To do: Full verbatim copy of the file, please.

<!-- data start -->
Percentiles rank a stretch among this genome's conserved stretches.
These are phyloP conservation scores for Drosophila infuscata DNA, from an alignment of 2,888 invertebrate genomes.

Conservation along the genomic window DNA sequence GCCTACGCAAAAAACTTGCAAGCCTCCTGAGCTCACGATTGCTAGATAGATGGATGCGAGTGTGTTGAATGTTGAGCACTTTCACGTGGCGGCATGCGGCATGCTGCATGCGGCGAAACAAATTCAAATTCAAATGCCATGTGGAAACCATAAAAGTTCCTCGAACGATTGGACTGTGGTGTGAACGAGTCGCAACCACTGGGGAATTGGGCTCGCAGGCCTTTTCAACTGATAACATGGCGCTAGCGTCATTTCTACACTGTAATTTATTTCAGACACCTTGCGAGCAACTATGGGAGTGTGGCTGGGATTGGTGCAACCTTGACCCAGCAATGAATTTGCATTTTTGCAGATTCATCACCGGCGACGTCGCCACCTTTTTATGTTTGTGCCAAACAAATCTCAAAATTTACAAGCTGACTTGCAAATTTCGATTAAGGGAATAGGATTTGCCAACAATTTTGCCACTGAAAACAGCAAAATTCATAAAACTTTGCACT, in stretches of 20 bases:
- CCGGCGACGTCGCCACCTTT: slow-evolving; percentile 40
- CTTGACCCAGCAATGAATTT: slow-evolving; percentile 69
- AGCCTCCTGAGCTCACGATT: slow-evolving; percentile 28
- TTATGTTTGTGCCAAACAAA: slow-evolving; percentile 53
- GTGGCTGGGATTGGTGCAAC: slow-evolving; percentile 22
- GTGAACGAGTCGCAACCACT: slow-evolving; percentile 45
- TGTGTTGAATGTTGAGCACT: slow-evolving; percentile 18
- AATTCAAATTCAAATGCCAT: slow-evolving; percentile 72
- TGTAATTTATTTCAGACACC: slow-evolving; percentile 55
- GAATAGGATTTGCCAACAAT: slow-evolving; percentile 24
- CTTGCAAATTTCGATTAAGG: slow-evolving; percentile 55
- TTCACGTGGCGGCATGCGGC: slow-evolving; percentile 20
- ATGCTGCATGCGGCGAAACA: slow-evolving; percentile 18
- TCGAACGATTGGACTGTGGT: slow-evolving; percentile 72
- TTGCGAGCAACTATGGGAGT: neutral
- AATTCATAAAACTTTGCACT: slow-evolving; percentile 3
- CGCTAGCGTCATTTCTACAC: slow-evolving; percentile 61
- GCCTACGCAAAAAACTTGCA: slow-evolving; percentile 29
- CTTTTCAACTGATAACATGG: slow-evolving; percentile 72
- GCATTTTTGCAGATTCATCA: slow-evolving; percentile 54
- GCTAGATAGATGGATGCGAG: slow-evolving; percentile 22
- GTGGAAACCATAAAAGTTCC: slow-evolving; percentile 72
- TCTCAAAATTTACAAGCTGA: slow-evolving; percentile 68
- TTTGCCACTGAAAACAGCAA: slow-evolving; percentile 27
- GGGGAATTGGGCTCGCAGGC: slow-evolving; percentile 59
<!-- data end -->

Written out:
Percentiles rank a stretch among this genome's conserved stretches.
These are phyloP conservation scores for Drosophila infuscata DNA, from an alignment of 2,888 invertebrate genomes.

Conservation along the genomic window DNA sequence GCCTACGCAAAAAACTTGCAAGCCTCCTGAGCTCACGATTGCTAGATAGATGGATGCGAGTGTGTTGAATGTTGAGCACTTTCACGTGGCGGCATGCGGCATGCTGCATGCGGCGAAACAAATTCAAATTCAAATGCCATGTGGAAACCATAAAAGTTCCTCGAACGATTGGACTGTGGTGTGAACGAGTCGCAACCACTGGGGAATTGGGCTCGCAGGCCTTTTCAACTGATAACATGGCGCTAGCGTCATTTCTACACTGTAATTTATTTCAGACACCTTGCGAGCAACTATGGGAGTGTGGCTGGGATTGGTGCAACCTTGACCCAGCAATGAATTTGCATTTTTGCAGATTCATCACCGGCGACGTCGCCACCTTTTTATGTTTGTGCCAAACAAATCTCAAAATTTACAAGCTGACTTGCAAATTTCGATTAAGGGAATAGGATTTGCCAACAATTTTGCCACTGAAAACAGCAAAATTCATAAAACTTTGCACT, in stretches of 20 bases:
- CCGGCGACGTCGCCACCTTT: slow-evolving; percentile 40
- CTTGACCCAGCAATGAATTT: slow-evolving; percentile 69
- AGCCTCCTGAGCTCACGATT: slow-evolving; percentile 28
- TTATGTTTGTGCCAAACAAA: slow-evolving; percentile 53
- GTGGCTGGGATTGGTGCAAC: slow-evolving; percentile 22
- GTGAACGAGTCGCAACCACT: slow-evolving; percentile 45
- TGTGTTGAATGTTGAGCACT: slow-evolving; percentile 18
- AATTCAAATTCAAATGCCAT: slow-evolving; percentile 72
- TGTAATTTATTTCAGACACC: slow-evolving; percentile 55
- GAATAGGATTTGCCAACAAT: slow-evolving; percentile 24
- CTTGCAAATTTCGATTAAGG: slow-evolving; percentile 55
- TTCACGTGGCGGCATGCGGC: slow-evolving; percentile 20
- ATGCTGCATGCGGCGAAACA: slow-evolving; percentile 18
- TCGAACGATTGGACTGTGGT: slow-evolving; percentile 72
- TTGCGAGCAACTATGGGAGT: neutral
- AATTCATAAAACTTTGCACT: slow-evolving; percentile 3
- CGCTAGCGTCATTTCTACAC: slow-evolving; percentile 61
- GCCTACGCAAAAAACTTGCA: slow-evolving; percentile 29
- CTTTTCAACTGATAACATGG: slow-evolving; percentile 72
- GCATTTTTGCAGATTCATCA: slow-evolving; percentile 54
- GCTAGATAGATGGATGCGAG: slow-evolving; percentile 22
- GTGGAAACCATAAAAGTTCC: slow-evolving; percentile 72
- TCTCAAAATTTACAAGCTGA: slow-evolving; percentile 68
- TTTGCCACTGAAAACAGCAA: slow-evolving; percentile 27
- GGGGAATTGGGCTCGCAGGC: slow-evolving; percentile 59